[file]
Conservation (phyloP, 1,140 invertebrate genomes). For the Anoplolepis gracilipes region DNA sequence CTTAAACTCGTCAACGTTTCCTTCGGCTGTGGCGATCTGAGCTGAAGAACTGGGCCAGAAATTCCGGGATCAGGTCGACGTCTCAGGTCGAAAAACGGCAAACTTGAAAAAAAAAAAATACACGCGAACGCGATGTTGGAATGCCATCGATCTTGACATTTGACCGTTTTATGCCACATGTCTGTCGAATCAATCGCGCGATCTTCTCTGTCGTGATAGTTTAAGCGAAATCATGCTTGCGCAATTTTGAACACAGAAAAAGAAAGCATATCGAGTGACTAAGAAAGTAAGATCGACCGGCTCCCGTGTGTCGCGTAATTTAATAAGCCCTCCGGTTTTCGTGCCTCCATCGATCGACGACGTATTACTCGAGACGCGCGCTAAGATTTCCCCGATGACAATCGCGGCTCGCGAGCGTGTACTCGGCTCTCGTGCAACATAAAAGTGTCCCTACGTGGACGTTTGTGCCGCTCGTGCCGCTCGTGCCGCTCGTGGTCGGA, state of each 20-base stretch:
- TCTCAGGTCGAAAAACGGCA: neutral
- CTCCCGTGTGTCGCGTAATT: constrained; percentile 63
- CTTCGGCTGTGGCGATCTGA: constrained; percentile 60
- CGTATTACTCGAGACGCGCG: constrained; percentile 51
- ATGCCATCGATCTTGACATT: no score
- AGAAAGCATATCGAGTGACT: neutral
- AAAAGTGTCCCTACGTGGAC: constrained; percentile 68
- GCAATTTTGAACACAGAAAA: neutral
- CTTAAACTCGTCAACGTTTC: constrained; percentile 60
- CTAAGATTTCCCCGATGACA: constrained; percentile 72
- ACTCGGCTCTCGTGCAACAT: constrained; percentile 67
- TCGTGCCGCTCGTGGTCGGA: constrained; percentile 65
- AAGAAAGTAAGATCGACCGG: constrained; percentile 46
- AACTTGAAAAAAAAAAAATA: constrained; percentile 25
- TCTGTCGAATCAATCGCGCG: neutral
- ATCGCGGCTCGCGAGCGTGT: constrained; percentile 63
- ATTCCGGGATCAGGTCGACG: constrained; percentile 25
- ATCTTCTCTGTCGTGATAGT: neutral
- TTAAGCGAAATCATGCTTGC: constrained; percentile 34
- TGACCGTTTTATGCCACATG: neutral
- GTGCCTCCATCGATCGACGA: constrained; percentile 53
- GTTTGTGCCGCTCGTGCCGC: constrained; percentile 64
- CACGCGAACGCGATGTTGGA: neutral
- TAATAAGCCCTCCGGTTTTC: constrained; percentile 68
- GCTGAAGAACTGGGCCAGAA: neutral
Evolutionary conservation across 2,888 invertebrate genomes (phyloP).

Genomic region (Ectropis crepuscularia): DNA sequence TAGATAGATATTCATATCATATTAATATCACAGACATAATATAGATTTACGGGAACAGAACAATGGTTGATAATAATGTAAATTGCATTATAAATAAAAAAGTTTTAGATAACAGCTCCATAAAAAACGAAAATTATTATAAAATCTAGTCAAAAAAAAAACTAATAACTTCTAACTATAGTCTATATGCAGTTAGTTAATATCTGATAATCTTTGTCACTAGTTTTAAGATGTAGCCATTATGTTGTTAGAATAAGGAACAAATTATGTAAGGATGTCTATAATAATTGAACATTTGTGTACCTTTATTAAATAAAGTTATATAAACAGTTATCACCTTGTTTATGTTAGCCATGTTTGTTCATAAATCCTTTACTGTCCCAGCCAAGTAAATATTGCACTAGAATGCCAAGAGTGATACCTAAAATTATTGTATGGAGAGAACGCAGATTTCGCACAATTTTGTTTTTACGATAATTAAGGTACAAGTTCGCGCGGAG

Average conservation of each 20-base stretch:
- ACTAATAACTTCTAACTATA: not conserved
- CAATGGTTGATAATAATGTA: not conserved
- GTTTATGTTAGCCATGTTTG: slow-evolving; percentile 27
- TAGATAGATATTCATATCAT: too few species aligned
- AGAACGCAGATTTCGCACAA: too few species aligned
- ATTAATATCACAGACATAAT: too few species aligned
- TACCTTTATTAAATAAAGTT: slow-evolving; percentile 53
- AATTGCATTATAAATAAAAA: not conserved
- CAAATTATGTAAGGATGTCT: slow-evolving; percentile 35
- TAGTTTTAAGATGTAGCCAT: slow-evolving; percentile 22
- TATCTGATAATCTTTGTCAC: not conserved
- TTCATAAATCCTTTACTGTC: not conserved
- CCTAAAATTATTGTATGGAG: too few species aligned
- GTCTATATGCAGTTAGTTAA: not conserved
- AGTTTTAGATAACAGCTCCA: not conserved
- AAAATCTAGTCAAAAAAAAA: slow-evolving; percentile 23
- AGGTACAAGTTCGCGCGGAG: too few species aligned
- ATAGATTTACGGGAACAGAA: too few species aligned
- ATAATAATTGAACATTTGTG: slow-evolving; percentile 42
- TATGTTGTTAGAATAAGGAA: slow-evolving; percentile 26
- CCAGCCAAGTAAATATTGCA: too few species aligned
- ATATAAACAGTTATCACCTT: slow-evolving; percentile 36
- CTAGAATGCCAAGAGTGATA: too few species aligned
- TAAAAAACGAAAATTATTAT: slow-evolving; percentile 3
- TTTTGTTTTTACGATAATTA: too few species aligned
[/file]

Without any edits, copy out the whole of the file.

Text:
Conservation (phyloP, 1,140 invertebrate genomes). For the Anoplolepis gracilipes region DNA sequence CTTAAACTCGTCAACGTTTCCTTCGGCTGTGGCGATCTGAGCTGAAGAACTGGGCCAGAAATTCCGGGATCAGGTCGACGTCTCAGGTCGAAAAACGGCAAACTTGAAAAAAAAAAAATACACGCGAACGCGATGTTGGAATGCCATCGATCTTGACATTTGACCGTTTTATGCCACATGTCTGTCGAATCAATCGCGCGATCTTCTCTGTCGTGATAGTTTAAGCGAAATCATGCTTGCGCAATTTTGAACACAGAAAAAGAAAGCATATCGAGTGACTAAGAAAGTAAGATCGACCGGCTCCCGTGTGTCGCGTAATTTAATAAGCCCTCCGGTTTTCGTGCCTCCATCGATCGACGACGTATTACTCGAGACGCGCGCTAAGATTTCCCCGATGACAATCGCGGCTCGCGAGCGTGTACTCGGCTCTCGTGCAACATAAAAGTGTCCCTACGTGGACGTTTGTGCCGCTCGTGCCGCTCGTGCCGCTCGTGGTCGGA, state of each 20-base stretch:
- TCTCAGGTCGAAAAACGGCA: neutral
- CTCCCGTGTGTCGCGTAATT: constrained; percentile 63
- CTTCGGCTGTGGCGATCTGA: constrained; percentile 60
- CGTATTACTCGAGACGCGCG: constrained; percentile 51
- ATGCCATCGATCTTGACATT: no score
- AGAAAGCATATCGAGTGACT: neutral
- AAAAGTGTCCCTACGTGGAC: constrained; percentile 68
- GCAATTTTGAACACAGAAAA: neutral
- CTTAAACTCGTCAACGTTTC: constrained; percentile 60
- CTAAGATTTCCCCGATGACA: constrained; percentile 72
- ACTCGGCTCTCGTGCAACAT: constrained; percentile 67
- TCGTGCCGCTCGTGGTCGGA: constrained; percentile 65
- AAGAAAGTAAGATCGACCGG: constrained; percentile 46
- AACTTGAAAAAAAAAAAATA: constrained; percentile 25
- TCTGTCGAATCAATCGCGCG: neutral
- ATCGCGGCTCGCGAGCGTGT: constrained; percentile 63
- ATTCCGGGATCAGGTCGACG: constrained; percentile 25
- ATCTTCTCTGTCGTGATAGT: neutral
- TTAAGCGAAATCATGCTTGC: constrained; percentile 34
- TGACCGTTTTATGCCACATG: neutral
- GTGCCTCCATCGATCGACGA: constrained; percentile 53
- GTTTGTGCCGCTCGTGCCGC: constrained; percentile 64
- CACGCGAACGCGATGTTGGA: neutral
- TAATAAGCCCTCCGGTTTTC: constrained; percentile 68
- GCTGAAGAACTGGGCCAGAA: neutral
Evolutionary conservation across 2,888 invertebrate genomes (phyloP).

Genomic region (Ectropis crepuscularia): DNA sequence TAGATAGATATTCATATCATATTAATATCACAGACATAATATAGATTTACGGGAACAGAACAATGGTTGATAATAATGTAAATTGCATTATAAATAAAAAAGTTTTAGATAACAGCTCCATAAAAAACGAAAATTATTATAAAATCTAGTCAAAAAAAAAACTAATAACTTCTAACTATAGTCTATATGCAGTTAGTTAATATCTGATAATCTTTGTCACTAGTTTTAAGATGTAGCCATTATGTTGTTAGAATAAGGAACAAATTATGTAAGGATGTCTATAATAATTGAACATTTGTGTACCTTTATTAAATAAAGTTATATAAACAGTTATCACCTTGTTTATGTTAGCCATGTTTGTTCATAAATCCTTTACTGTCCCAGCCAAGTAAATATTGCACTAGAATGCCAAGAGTGATACCTAAAATTATTGTATGGAGAGAACGCAGATTTCGCACAATTTTGTTTTTACGATAATTAAGGTACAAGTTCGCGCGGAG

Average conservation of each 20-base stretch:
- ACTAATAACTTCTAACTATA: not conserved
- CAATGGTTGATAATAATGTA: not conserved
- GTTTATGTTAGCCATGTTTG: slow-evolving; percentile 27
- TAGATAGATATTCATATCAT: too few species aligned
- AGAACGCAGATTTCGCACAA: too few species aligned
- ATTAATATCACAGACATAAT: too few species aligned
- TACCTTTATTAAATAAAGTT: slow-evolving; percentile 53
- AATTGCATTATAAATAAAAA: not conserved
- CAAATTATGTAAGGATGTCT: slow-evolving; percentile 35
- TAGTTTTAAGATGTAGCCAT: slow-evolving; percentile 22
- TATCTGATAATCTTTGTCAC: not conserved
- TTCATAAATCCTTTACTGTC: not conserved
- CCTAAAATTATTGTATGGAG: too few species aligned
- GTCTATATGCAGTTAGTTAA: not conserved
- AGTTTTAGATAACAGCTCCA: not conserved
- AAAATCTAGTCAAAAAAAAA: slow-evolving; percentile 23
- AGGTACAAGTTCGCGCGGAG: too few species aligned
- ATAGATTTACGGGAACAGAA: too few species aligned
- ATAATAATTGAACATTTGTG: slow-evolving; percentile 42
- TATGTTGTTAGAATAAGGAA: slow-evolving; percentile 26
- CCAGCCAAGTAAATATTGCA: too few species aligned
- ATATAAACAGTTATCACCTT: slow-evolving; percentile 36
- CTAGAATGCCAAGAGTGATA: too few species aligned
- TAAAAAACGAAAATTATTAT: slow-evolving; percentile 3
- TTTTGTTTTTACGATAATTA: too few species aligned